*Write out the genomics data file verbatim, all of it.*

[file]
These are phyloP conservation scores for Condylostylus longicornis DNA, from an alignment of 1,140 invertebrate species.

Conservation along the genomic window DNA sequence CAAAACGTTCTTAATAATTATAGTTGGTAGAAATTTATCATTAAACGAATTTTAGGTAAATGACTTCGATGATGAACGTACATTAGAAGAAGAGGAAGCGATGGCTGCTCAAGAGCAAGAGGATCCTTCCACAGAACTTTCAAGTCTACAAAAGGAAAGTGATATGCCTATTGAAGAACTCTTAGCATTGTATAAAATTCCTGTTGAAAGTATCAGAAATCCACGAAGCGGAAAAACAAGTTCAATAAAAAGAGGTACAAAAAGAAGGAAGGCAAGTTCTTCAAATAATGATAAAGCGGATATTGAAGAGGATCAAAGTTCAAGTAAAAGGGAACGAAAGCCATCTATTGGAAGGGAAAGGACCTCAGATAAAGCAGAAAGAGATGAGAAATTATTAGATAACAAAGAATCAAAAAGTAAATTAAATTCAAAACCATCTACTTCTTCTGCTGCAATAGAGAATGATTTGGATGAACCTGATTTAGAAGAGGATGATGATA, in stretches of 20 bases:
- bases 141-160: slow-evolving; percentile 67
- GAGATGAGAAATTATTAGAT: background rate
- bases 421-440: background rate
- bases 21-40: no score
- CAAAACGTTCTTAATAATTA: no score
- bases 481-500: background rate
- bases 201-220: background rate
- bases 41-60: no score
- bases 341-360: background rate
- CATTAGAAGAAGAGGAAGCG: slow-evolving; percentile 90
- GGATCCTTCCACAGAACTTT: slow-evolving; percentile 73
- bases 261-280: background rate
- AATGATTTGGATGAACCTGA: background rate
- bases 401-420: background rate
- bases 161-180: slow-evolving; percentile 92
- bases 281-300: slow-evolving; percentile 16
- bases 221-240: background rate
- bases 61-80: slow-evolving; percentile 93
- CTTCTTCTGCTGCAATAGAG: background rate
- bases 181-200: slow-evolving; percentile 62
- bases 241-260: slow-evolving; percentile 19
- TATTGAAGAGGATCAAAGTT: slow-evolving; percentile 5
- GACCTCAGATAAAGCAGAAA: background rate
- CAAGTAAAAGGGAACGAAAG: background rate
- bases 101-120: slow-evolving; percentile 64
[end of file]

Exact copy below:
These are phyloP conservation scores for Condylostylus longicornis DNA, from an alignment of 1,140 invertebrate species.

Conservation along the genomic window DNA sequence CAAAACGTTCTTAATAATTATAGTTGGTAGAAATTTATCATTAAACGAATTTTAGGTAAATGACTTCGATGATGAACGTACATTAGAAGAAGAGGAAGCGATGGCTGCTCAAGAGCAAGAGGATCCTTCCACAGAACTTTCAAGTCTACAAAAGGAAAGTGATATGCCTATTGAAGAACTCTTAGCATTGTATAAAATTCCTGTTGAAAGTATCAGAAATCCACGAAGCGGAAAAACAAGTTCAATAAAAAGAGGTACAAAAAGAAGGAAGGCAAGTTCTTCAAATAATGATAAAGCGGATATTGAAGAGGATCAAAGTTCAAGTAAAAGGGAACGAAAGCCATCTATTGGAAGGGAAAGGACCTCAGATAAAGCAGAAAGAGATGAGAAATTATTAGATAACAAAGAATCAAAAAGTAAATTAAATTCAAAACCATCTACTTCTTCTGCTGCAATAGAGAATGATTTGGATGAACCTGATTTAGAAGAGGATGATGATA, in stretches of 20 bases:
- bases 141-160: slow-evolving; percentile 67
- GAGATGAGAAATTATTAGAT: background rate
- bases 421-440: background rate
- bases 21-40: no score
- CAAAACGTTCTTAATAATTA: no score
- bases 481-500: background rate
- bases 201-220: background rate
- bases 41-60: no score
- bases 341-360: background rate
- CATTAGAAGAAGAGGAAGCG: slow-evolving; percentile 90
- GGATCCTTCCACAGAACTTT: slow-evolving; percentile 73
- bases 261-280: background rate
- AATGATTTGGATGAACCTGA: background rate
- bases 401-420: background rate
- bases 161-180: slow-evolving; percentile 92
- bases 281-300: slow-evolving; percentile 16
- bases 221-240: background rate
- bases 61-80: slow-evolving; percentile 93
- CTTCTTCTGCTGCAATAGAG: background rate
- bases 181-200: slow-evolving; percentile 62
- bases 241-260: slow-evolving; percentile 19
- TATTGAAGAGGATCAAAGTT: slow-evolving; percentile 5
- GACCTCAGATAAAGCAGAAA: background rate
- CAAGTAAAAGGGAACGAAAG: background rate
- bases 101-120: slow-evolving; percentile 64